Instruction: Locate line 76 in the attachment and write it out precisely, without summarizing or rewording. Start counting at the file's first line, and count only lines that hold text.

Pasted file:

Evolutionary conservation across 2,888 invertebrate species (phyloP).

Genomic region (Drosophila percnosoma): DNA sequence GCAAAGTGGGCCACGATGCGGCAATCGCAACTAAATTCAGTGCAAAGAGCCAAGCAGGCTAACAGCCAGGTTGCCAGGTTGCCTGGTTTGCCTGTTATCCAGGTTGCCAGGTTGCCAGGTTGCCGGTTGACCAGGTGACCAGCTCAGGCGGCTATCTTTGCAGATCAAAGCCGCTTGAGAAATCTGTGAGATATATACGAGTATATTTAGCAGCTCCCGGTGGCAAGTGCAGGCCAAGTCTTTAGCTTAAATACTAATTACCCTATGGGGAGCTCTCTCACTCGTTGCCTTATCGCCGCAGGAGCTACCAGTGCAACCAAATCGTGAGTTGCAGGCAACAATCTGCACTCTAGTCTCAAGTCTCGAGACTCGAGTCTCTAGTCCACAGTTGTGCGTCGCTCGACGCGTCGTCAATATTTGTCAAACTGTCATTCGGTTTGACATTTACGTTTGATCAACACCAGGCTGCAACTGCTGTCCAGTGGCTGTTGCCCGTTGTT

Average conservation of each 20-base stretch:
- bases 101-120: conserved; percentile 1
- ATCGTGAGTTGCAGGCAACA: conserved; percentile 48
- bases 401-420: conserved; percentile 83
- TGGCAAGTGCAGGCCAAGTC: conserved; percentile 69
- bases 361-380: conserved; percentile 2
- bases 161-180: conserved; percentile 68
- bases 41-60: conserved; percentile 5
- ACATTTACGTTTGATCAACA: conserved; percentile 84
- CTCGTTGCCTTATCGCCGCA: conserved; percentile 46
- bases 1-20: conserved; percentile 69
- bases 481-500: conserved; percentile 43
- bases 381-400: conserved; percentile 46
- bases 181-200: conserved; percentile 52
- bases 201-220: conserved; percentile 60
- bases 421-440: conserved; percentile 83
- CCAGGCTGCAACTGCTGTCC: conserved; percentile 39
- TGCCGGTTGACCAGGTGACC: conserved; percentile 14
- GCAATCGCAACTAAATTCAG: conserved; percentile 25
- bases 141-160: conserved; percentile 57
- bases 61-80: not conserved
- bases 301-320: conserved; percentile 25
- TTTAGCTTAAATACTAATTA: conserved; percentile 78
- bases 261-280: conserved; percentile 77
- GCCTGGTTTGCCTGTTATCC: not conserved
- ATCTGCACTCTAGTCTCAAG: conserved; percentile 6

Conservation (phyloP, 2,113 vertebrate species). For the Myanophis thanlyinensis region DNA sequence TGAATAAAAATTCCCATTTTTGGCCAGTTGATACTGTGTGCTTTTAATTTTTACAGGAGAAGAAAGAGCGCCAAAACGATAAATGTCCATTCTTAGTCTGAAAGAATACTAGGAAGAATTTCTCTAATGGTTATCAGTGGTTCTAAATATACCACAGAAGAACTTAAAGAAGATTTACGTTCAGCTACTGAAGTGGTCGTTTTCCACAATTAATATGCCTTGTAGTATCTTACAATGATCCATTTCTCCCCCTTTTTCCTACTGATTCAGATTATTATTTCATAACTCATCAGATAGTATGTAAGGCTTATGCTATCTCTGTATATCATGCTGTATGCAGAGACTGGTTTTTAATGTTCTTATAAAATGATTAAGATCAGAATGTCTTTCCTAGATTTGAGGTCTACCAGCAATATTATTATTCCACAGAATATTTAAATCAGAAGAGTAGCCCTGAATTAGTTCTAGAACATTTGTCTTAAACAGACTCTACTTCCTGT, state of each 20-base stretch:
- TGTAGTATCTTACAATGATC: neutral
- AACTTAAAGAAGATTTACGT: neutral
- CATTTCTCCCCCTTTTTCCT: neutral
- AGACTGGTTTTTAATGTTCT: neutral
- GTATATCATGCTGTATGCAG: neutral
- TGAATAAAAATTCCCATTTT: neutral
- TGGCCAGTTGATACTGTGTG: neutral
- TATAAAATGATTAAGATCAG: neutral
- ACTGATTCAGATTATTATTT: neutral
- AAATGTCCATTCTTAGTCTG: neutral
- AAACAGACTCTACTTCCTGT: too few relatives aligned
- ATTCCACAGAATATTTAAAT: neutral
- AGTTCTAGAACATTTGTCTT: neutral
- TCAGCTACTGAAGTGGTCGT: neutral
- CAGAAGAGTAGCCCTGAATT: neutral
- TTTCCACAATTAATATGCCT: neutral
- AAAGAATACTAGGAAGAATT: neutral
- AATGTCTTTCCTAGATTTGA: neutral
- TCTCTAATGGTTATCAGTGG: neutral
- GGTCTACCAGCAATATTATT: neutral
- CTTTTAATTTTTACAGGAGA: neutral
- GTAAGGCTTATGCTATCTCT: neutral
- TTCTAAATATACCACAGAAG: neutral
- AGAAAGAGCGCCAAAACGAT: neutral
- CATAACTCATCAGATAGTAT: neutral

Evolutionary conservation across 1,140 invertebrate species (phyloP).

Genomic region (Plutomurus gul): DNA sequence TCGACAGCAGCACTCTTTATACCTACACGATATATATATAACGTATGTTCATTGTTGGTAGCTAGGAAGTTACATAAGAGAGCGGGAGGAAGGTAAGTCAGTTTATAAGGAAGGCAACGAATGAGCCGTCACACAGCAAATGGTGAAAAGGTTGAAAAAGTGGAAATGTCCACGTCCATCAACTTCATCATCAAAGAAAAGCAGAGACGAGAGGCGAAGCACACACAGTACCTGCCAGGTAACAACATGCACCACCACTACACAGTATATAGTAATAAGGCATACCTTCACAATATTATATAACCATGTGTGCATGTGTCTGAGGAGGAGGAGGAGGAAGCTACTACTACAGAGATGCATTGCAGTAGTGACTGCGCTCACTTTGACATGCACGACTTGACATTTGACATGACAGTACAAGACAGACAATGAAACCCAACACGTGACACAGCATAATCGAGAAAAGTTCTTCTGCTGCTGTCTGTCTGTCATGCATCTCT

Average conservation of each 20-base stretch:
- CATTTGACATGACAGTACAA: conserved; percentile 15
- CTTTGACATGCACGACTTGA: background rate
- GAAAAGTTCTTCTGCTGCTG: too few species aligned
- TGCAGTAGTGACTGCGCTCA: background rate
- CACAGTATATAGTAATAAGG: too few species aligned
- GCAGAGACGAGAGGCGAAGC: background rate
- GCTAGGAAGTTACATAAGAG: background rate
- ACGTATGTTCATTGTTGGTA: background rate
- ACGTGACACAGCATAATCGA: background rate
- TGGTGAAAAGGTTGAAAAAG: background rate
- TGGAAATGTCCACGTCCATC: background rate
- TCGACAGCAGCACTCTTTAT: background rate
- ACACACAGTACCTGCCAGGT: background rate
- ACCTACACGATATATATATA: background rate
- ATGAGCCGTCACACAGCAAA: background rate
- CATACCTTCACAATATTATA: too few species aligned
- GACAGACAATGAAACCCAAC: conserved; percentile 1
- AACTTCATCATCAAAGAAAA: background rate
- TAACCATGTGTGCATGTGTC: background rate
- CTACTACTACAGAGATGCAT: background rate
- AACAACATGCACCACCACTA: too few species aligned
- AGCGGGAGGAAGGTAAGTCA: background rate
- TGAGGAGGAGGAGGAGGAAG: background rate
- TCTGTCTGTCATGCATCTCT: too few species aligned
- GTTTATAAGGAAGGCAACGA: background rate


- TAACCATGTGTGCATGTGTC: background rate